THE AGE OF UNPOPULAR AND SOFT SCIENCE
When I was in college, there was a cohort among us science-minded folks who looked down upon popular science that was then being popularised by scientists like Jayant Narlikar. With more than a hint of egotism, they used to shun "scipop" as they called it as being the bastard son of "real" science. I always used to disagree with these friends of mine, perhaps because I myself was interested in popular science since the beginning. But somewhere I used to find myself wanting to agree with their contention that what we were supposed to do was real science, macho science, and that we should not pay attention to this dumbed down version of science, wimpy science.
Also when I was in college, the real academic stars among students were those who excelled in mathematics and physics. Chemistry was somewhere in between. Those who studied biology were seen to lack the intellectual zing and brilliance that these other mathematically oriented folks had. The mathies; they were the ones considered the brainy child geniuses. Maths and physics, these were the "hard" sciences. Biology was a "soft" science. And we needn't have even gotten started on the social sciences like psychology.
What's common between these two above attitudes? They are both lopsided and in the end, just wrong.
Now Michael Shermer, a favourite author of mine and editor of Skeptic Magazine has written an excellent piece in Scientific American that demolishes both these myths; that popular science is somehow less respectable than technical science and that biology and the social sciences are "soft". I agree with him and have some thoughts of my own.
First of all, while it is true that doing creative research in mathematics or physics is quite hard, at least the variables that define a system are constrained by the researcher. One can have very fixed assumptions and axioms. In biology or psychology on the other hand, it is often difficult to even define the variables, let alone constrain them. In fact it is usually impossible to constrain them in the real world. Physics, for all its usefulness, many times involves multiple assumptions about "ideal systems" that need to be radically modfied when approaching real-world problems. It is of course very important to have results from these ideal systems, but the point is that applying them to a real life system is if anything as hard as the conception of the approach. And it gets harder as you move from cells to bodies to human societies. So the epithet of "hard sciences" for more mathematically based sciences is really a misnomer. This notably is not taking away anything from these sciences as being the foundations of most scientific research, but it's just an acknowledgement that their application to "higher" levels requires non-reductionist and novel techniques that are as hard as their own.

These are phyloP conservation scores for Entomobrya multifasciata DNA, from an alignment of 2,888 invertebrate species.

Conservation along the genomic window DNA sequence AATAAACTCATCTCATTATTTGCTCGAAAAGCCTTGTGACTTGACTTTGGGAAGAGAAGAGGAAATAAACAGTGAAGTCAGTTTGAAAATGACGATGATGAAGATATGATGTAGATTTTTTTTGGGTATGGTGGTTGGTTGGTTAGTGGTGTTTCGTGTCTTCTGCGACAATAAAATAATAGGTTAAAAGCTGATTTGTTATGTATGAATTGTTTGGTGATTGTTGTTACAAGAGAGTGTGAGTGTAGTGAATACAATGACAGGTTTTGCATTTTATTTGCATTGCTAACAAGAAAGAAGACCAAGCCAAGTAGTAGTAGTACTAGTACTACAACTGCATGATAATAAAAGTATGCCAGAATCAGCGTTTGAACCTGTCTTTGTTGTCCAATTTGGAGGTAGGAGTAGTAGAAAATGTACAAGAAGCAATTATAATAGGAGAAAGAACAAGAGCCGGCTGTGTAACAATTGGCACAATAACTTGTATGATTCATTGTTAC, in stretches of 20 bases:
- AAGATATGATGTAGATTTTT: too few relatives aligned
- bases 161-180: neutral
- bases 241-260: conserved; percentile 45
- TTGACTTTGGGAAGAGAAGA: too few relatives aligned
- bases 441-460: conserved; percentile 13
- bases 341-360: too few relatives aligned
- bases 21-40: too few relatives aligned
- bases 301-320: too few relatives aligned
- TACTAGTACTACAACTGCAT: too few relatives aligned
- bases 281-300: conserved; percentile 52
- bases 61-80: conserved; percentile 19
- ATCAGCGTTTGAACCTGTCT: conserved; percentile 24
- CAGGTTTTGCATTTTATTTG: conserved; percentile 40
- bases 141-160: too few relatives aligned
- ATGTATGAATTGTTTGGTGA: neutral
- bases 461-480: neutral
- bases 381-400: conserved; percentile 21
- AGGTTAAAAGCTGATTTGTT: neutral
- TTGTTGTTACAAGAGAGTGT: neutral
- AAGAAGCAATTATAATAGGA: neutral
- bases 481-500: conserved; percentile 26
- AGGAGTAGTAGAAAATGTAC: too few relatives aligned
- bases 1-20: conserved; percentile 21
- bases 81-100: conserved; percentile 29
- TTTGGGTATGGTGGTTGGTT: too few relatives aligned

As an aside, this should also demolish any thoughts people might have about the reasons for there being more women in the biological sciences. Clearly, any attempts to correlate this fact with their intelligence is nonsense. If anything, women might be more successful in the biological sciences because they are better at having an overall view of things.
And so it is also for popular science. While there is a lot of mediocre or average popular science out there, its is very difficult to write an impeccable popular science book; one in which the science is simplified but not oversimplified, crystal clear but not naively presented, catchy but not too informal or flippant, rigorous yet accessible. There are very few examples of such writing. I would suggest almost anything written by Richard Dawkins, Philip Ball, Brian Greene, Stephen Jay Gould and my favourite popular science book of all time, John Casti's Paradigms Lost. Writing supremely readable popular science is as difficult, if in a different way, as doing challenging research.
But there is a quite different and extremely important reason why popular science should be hailed right now. The dark forces of ignorance, religion-inspired politics and general intolerance are making science even more confusing and inaccessible to an already scientifically-challenged public. It is the utmost need of the day for more science writers to come forward and write enlightening and eloquent science. For this reason, popular science now has become as important in my opinion as the best of scientific research. Without conveying science well, it will languish even more in the shadows, and we would be deprived of the one thread of rationality which can save us.